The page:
On Friday, the FCC took AT&T’s show of displeasure toward President Obama’s net neutrality stance and turned it around. After AT&T’s CEO Randall Stephenson publicly pulled the emergency brake on its fiber network rollouts, the FCC wants to know just what it is they are pausing.
AT&T has Austin of course, but the promise had been to add another 10 or so unnamed metro areas to the queue. With the DirecTV acquisition, they promised to hook up 2M customers with FTTH. However, those vague plans have yet to actually materialize in the form of actual fiber. Some see AT&T’s public fiber rollout plans as more of a defensive PR move against Google and other potential competition than actual interest in an FTTH expansion.
Thus, the FCC responded to AT&T’s public suspension of such projects by asking for information on just what the telecommunication giant has in the oven that it can pause. And they want the details in a week. Will AT&T back down? Or is a hurricane brewing on the beltway? There’s certainly enough hot air around at the moment to power one.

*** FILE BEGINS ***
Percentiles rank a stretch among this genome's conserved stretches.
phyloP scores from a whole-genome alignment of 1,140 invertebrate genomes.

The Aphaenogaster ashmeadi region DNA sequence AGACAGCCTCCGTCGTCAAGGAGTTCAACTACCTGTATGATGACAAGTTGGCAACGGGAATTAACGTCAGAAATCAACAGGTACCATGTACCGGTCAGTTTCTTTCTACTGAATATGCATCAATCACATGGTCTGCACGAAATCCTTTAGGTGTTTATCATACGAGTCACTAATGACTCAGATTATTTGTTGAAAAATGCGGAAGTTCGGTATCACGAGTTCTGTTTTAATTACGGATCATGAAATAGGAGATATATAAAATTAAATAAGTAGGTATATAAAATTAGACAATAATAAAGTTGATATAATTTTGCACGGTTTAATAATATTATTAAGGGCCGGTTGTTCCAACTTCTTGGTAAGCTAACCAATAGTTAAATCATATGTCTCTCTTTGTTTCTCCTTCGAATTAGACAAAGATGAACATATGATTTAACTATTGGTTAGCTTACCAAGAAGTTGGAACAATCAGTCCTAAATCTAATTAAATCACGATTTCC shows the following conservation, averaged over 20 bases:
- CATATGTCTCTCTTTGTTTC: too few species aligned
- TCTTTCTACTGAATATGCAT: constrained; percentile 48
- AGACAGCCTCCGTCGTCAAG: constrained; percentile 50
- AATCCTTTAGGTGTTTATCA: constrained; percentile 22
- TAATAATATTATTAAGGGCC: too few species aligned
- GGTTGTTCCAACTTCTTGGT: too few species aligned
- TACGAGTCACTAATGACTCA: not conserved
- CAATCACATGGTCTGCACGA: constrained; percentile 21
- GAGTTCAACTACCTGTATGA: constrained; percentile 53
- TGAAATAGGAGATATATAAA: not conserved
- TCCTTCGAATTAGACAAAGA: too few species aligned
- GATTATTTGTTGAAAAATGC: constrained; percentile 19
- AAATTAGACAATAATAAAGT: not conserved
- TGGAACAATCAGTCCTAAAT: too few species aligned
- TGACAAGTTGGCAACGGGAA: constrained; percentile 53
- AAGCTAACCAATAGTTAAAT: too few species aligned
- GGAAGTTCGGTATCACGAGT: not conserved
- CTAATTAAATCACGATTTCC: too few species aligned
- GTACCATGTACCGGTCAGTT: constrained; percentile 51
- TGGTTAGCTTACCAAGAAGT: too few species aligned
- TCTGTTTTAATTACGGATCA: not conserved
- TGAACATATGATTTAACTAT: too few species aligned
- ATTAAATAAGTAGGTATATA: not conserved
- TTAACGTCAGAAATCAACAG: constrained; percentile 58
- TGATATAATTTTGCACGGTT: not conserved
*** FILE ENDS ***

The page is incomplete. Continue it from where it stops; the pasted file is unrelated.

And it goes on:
In this case, I think AT&T’s leadership leaped without looking and will be seeking a way to cut its losses. It may not be scientific, but Ramblings’ Friday poll reaches telecom industry people and even it has tilted in favor of Obama’s net neutrality stance (at least so far). Notably, Tom Wheeler’s supposed hybrid plan hasn’t gotten anybody excited either.
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